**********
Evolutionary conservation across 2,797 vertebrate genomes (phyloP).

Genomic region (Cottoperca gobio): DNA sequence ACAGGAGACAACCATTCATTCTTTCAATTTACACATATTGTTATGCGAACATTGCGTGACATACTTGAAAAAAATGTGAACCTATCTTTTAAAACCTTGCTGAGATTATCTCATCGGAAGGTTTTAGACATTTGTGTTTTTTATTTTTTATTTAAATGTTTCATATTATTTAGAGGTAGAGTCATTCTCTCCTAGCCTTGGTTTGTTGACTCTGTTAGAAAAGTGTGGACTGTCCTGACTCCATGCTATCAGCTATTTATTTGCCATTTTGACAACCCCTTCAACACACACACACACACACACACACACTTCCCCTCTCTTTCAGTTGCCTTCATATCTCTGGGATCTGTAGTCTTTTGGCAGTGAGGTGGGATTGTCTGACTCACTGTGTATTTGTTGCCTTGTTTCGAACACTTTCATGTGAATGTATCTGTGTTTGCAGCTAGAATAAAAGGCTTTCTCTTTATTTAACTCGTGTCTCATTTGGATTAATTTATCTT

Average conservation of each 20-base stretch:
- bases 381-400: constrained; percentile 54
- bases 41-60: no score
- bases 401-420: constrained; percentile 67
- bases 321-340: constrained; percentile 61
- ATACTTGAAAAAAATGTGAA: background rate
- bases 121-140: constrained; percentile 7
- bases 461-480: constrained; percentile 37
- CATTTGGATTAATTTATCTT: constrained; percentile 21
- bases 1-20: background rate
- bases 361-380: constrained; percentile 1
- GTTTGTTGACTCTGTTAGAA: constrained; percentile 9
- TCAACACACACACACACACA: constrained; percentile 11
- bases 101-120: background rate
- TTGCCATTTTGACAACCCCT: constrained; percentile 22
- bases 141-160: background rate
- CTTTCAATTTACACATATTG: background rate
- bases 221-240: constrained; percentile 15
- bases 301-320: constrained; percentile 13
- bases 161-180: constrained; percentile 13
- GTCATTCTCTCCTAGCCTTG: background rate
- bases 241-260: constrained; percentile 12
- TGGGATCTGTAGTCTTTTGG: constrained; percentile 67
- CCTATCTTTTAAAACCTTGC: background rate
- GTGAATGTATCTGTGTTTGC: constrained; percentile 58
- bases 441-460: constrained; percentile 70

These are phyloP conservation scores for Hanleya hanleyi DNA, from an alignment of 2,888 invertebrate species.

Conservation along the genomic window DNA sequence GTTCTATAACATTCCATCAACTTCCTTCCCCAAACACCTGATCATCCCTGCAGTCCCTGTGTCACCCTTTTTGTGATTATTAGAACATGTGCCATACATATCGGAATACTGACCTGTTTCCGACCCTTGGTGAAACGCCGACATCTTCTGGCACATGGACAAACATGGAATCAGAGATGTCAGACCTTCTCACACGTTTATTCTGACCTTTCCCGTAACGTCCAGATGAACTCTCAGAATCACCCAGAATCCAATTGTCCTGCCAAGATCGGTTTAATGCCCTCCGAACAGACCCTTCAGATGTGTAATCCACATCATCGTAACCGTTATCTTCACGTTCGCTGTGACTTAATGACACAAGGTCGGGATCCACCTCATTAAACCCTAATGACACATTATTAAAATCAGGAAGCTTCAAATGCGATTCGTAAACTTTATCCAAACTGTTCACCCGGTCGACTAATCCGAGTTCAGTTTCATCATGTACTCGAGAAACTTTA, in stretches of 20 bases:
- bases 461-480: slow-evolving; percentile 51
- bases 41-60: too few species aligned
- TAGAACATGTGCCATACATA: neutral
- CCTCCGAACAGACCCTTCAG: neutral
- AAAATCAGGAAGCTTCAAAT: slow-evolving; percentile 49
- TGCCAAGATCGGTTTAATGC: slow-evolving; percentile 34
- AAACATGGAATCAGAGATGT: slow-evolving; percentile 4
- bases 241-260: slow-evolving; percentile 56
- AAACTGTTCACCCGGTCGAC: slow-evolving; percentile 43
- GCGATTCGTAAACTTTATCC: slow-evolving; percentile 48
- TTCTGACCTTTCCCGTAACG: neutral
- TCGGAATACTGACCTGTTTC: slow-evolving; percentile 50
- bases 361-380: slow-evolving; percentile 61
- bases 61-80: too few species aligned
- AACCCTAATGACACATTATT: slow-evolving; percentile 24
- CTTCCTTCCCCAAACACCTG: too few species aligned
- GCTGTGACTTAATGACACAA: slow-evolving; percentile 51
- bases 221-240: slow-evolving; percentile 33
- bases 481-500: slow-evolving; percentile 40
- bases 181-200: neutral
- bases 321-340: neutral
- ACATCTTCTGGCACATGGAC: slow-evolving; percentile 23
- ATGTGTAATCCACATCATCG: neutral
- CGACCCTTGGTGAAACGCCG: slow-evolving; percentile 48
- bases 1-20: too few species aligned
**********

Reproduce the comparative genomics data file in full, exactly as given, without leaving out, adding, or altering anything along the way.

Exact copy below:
Evolutionary conservation across 2,797 vertebrate genomes (phyloP).

Genomic region (Cottoperca gobio): DNA sequence ACAGGAGACAACCATTCATTCTTTCAATTTACACATATTGTTATGCGAACATTGCGTGACATACTTGAAAAAAATGTGAACCTATCTTTTAAAACCTTGCTGAGATTATCTCATCGGAAGGTTTTAGACATTTGTGTTTTTTATTTTTTATTTAAATGTTTCATATTATTTAGAGGTAGAGTCATTCTCTCCTAGCCTTGGTTTGTTGACTCTGTTAGAAAAGTGTGGACTGTCCTGACTCCATGCTATCAGCTATTTATTTGCCATTTTGACAACCCCTTCAACACACACACACACACACACACACACTTCCCCTCTCTTTCAGTTGCCTTCATATCTCTGGGATCTGTAGTCTTTTGGCAGTGAGGTGGGATTGTCTGACTCACTGTGTATTTGTTGCCTTGTTTCGAACACTTTCATGTGAATGTATCTGTGTTTGCAGCTAGAATAAAAGGCTTTCTCTTTATTTAACTCGTGTCTCATTTGGATTAATTTATCTT

Average conservation of each 20-base stretch:
- bases 381-400: constrained; percentile 54
- bases 41-60: no score
- bases 401-420: constrained; percentile 67
- bases 321-340: constrained; percentile 61
- ATACTTGAAAAAAATGTGAA: background rate
- bases 121-140: constrained; percentile 7
- bases 461-480: constrained; percentile 37
- CATTTGGATTAATTTATCTT: constrained; percentile 21
- bases 1-20: background rate
- bases 361-380: constrained; percentile 1
- GTTTGTTGACTCTGTTAGAA: constrained; percentile 9
- TCAACACACACACACACACA: constrained; percentile 11
- bases 101-120: background rate
- TTGCCATTTTGACAACCCCT: constrained; percentile 22
- bases 141-160: background rate
- CTTTCAATTTACACATATTG: background rate
- bases 221-240: constrained; percentile 15
- bases 301-320: constrained; percentile 13
- bases 161-180: constrained; percentile 13
- GTCATTCTCTCCTAGCCTTG: background rate
- bases 241-260: constrained; percentile 12
- TGGGATCTGTAGTCTTTTGG: constrained; percentile 67
- CCTATCTTTTAAAACCTTGC: background rate
- GTGAATGTATCTGTGTTTGC: constrained; percentile 58
- bases 441-460: constrained; percentile 70

These are phyloP conservation scores for Hanleya hanleyi DNA, from an alignment of 2,888 invertebrate species.

Conservation along the genomic window DNA sequence GTTCTATAACATTCCATCAACTTCCTTCCCCAAACACCTGATCATCCCTGCAGTCCCTGTGTCACCCTTTTTGTGATTATTAGAACATGTGCCATACATATCGGAATACTGACCTGTTTCCGACCCTTGGTGAAACGCCGACATCTTCTGGCACATGGACAAACATGGAATCAGAGATGTCAGACCTTCTCACACGTTTATTCTGACCTTTCCCGTAACGTCCAGATGAACTCTCAGAATCACCCAGAATCCAATTGTCCTGCCAAGATCGGTTTAATGCCCTCCGAACAGACCCTTCAGATGTGTAATCCACATCATCGTAACCGTTATCTTCACGTTCGCTGTGACTTAATGACACAAGGTCGGGATCCACCTCATTAAACCCTAATGACACATTATTAAAATCAGGAAGCTTCAAATGCGATTCGTAAACTTTATCCAAACTGTTCACCCGGTCGACTAATCCGAGTTCAGTTTCATCATGTACTCGAGAAACTTTA, in stretches of 20 bases:
- bases 461-480: slow-evolving; percentile 51
- bases 41-60: too few species aligned
- TAGAACATGTGCCATACATA: neutral
- CCTCCGAACAGACCCTTCAG: neutral
- AAAATCAGGAAGCTTCAAAT: slow-evolving; percentile 49
- TGCCAAGATCGGTTTAATGC: slow-evolving; percentile 34
- AAACATGGAATCAGAGATGT: slow-evolving; percentile 4
- bases 241-260: slow-evolving; percentile 56
- AAACTGTTCACCCGGTCGAC: slow-evolving; percentile 43
- GCGATTCGTAAACTTTATCC: slow-evolving; percentile 48
- TTCTGACCTTTCCCGTAACG: neutral
- TCGGAATACTGACCTGTTTC: slow-evolving; percentile 50
- bases 361-380: slow-evolving; percentile 61
- bases 61-80: too few species aligned
- AACCCTAATGACACATTATT: slow-evolving; percentile 24
- CTTCCTTCCCCAAACACCTG: too few species aligned
- GCTGTGACTTAATGACACAA: slow-evolving; percentile 51
- bases 221-240: slow-evolving; percentile 33
- bases 481-500: slow-evolving; percentile 40
- bases 181-200: neutral
- bases 321-340: neutral
- ACATCTTCTGGCACATGGAC: slow-evolving; percentile 23
- ATGTGTAATCCACATCATCG: neutral
- CGACCCTTGGTGAAACGCCG: slow-evolving; percentile 48
- bases 1-20: too few species aligned